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*This debate pack is no longer being updated. For more up-to-date information on marine plastics and Government policy to reduce plastic waste, see Library briefing paper, Plastic Waste.*

The scale of the marine plastic problem

A study published in Science in 2015 estimated that around 8 million tonnes of plastic is released into the ocean each year. There is some uncertainty around this estimate: authors report that the figure is likely to be between 4.8 and 12.7 million tonnes. The UN Environment Programme has estimated that plastics make up as much as 95 percent of the marine litter found on coastlines, sea surface, and the ocean floor.

Recent Government policies and initiatives

Over recent years several UK Government policies have been put forward to address problems with plastic waste. A four point plan to reduce levels of plastic waste was set out in the Government’s January 2018 publication A Green Future: Our 25 Year Plan to Improve the Environment. The UK and devolved Governments have each introduced plastic bag charges to reduce the number of carrier bags in circulation.

Forthcoming initiatives for deposit return schemes for drinks containers, including plastic bottles, have been confirmed by the UK and Scottish Governments, subject to future consultation. The Welsh Government is also reported to be considering such a scheme.

Most recently, at the Commonwealth Heads of Government Summit in April 2018 the Government announced its intention to ban the sale of plastic straws, drink stirrers and plastic-stemmed cotton buds in England. The Welsh Government has indicated that it would be interested in collaborating on the ban. On 27 April 2018 the Scottish Government published a consultation on a proposal to ban the manufacture and sale of plastic-stemmed cotton buds in Scotland.

European Strategy for plastics in a circular economy

As part of its work towards moving towards a circular economy, (where the value of resources are maintained for as long as possible), a European Strategy for Plastics in a Circular Economy was adopted by the European Commission on 16 January 2018. The aim of the strategy is that “all plastic packaging on the EU market will be recyclable by 2030, the consumption of single-use plastics will be reduced and the intentional use of microplastics will be restricted.” The Commission is expected to present a formal proposal on single-use plastics later in 2018. The implications of this for the UK will depend on the speed at which the Circular Economy Package progresses through the European institutions and the outcome of the Brexit negotiations.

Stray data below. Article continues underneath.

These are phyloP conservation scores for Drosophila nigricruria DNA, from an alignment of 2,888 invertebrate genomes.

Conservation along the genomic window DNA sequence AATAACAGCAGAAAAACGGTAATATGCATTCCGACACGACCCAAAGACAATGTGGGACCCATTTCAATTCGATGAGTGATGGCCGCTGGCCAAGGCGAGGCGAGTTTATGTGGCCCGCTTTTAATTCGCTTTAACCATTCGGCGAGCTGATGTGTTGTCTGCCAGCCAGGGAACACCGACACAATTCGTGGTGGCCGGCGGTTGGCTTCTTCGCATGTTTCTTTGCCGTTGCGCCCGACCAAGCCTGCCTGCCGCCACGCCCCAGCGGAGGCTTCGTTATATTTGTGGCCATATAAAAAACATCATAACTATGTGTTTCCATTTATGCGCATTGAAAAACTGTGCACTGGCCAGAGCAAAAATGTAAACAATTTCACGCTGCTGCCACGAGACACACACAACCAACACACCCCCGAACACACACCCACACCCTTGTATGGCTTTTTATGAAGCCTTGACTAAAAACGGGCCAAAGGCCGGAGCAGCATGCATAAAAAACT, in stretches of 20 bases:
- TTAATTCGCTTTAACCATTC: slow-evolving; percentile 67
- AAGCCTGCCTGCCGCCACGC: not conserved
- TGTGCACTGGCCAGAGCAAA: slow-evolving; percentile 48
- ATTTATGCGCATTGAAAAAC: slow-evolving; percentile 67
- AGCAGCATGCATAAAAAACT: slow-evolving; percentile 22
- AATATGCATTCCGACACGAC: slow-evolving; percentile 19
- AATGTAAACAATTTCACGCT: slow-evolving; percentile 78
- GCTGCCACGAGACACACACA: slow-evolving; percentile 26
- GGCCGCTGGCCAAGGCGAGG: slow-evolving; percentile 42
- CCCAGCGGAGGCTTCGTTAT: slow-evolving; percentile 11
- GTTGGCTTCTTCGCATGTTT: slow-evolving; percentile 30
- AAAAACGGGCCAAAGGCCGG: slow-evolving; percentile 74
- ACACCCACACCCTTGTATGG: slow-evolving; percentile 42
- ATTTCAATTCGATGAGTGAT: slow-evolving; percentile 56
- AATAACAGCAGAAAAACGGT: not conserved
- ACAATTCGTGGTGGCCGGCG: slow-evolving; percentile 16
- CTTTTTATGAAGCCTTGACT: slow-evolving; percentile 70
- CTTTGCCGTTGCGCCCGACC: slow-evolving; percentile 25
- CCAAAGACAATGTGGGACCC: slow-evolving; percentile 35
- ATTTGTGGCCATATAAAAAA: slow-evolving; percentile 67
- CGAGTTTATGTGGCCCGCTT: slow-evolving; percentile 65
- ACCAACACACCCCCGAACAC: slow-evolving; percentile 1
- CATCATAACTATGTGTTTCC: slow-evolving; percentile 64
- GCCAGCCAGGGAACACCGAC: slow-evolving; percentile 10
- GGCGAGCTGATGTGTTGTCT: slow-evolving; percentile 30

UN resolution on marine litter and microplastics

In December 2017 the UK was one of the 193 UN member states to sign a resolution, Marine Litter and Microplastics (UNEP/EA.3/Res.7), at the United Nations Environment Assembly to help reduce the amount of plastic in the world’s seas. Under the agreement, an international taskforce will advise how to combat marine litter.

The UK “plastic pact”

On 26 April 2018 a number of UK supermarkets, food companies and plastics industry members launched a new voluntary pledge, a “plastic pact” to cut plastic packaging. It includes an aspiration that by 2025 all plastic packaging can be reused, recycled or composted. Information about the pact and who has signed it is available from the WRAP website. There has been some criticism of the pact in the press that it is a voluntary measure, with no enforcement mechanisms.[1]

Stakeholder views on plastics policies

The Government’s policies to reduce plastic waste have been broadly welcomed. For example, the coalition of 31 organisations represented by Wildlife and Countryside Link welcomed the 25 Year Environment Plan commitments on waste reduction and single-use plastics.[2] The Campaign to Protect Rural England welcomed the proposal to introduce a deposit return scheme for plastic bottles, saying that it was “thrilled” and that it would set “a strong precedent for other schemes where the polluter pays.”[3] 

There has been some criticism however, particularly in respect of the timing of when these policies would be introduced. The charity the Marine Conservation Society commented on the marine plastic approach set out in the Government’s 25 Year Environment Plan, calling it “not sufficient”, and said it was disappointed by “the lack of commitment to take action now to address existing problems.”

The Environmental Audit Committee expressed concern in its 2017 report that the Government will miss the UN Sustainable Development Goal 14 to “prevent and significantly reduce marine pollution of all kinds, in particular from land-based activities, including marine debris and nutrient pollution”, by 2025. The Committee recommended that a timeline should be established for publishing more accurate data on marine litter.

The industry body, the British Plastics Federation, states that any ban of plastic products will not solve the problem of reducing marine litter.[4] It believes that the Government needs to increase recycling rates in the UK that further investment should be made in recycling infrastructure.

[1]     See for example, “UK supermarkets launch voluntary pledge to cut plastic packaging” The Guardian, 26 April 2018

[2]     Wildlife and Countryside Link press release, Environment charities welcome 25 Year Environment Plan, but an Environment Act needs to secure its success, 11 January 2018

[3]     “Drinks bottles and can deposit return scheme proposed” BBC News, 28 March 2018

[4]     British Plastics Federation website, Marine Litter [downloaded on 30 April 2018]

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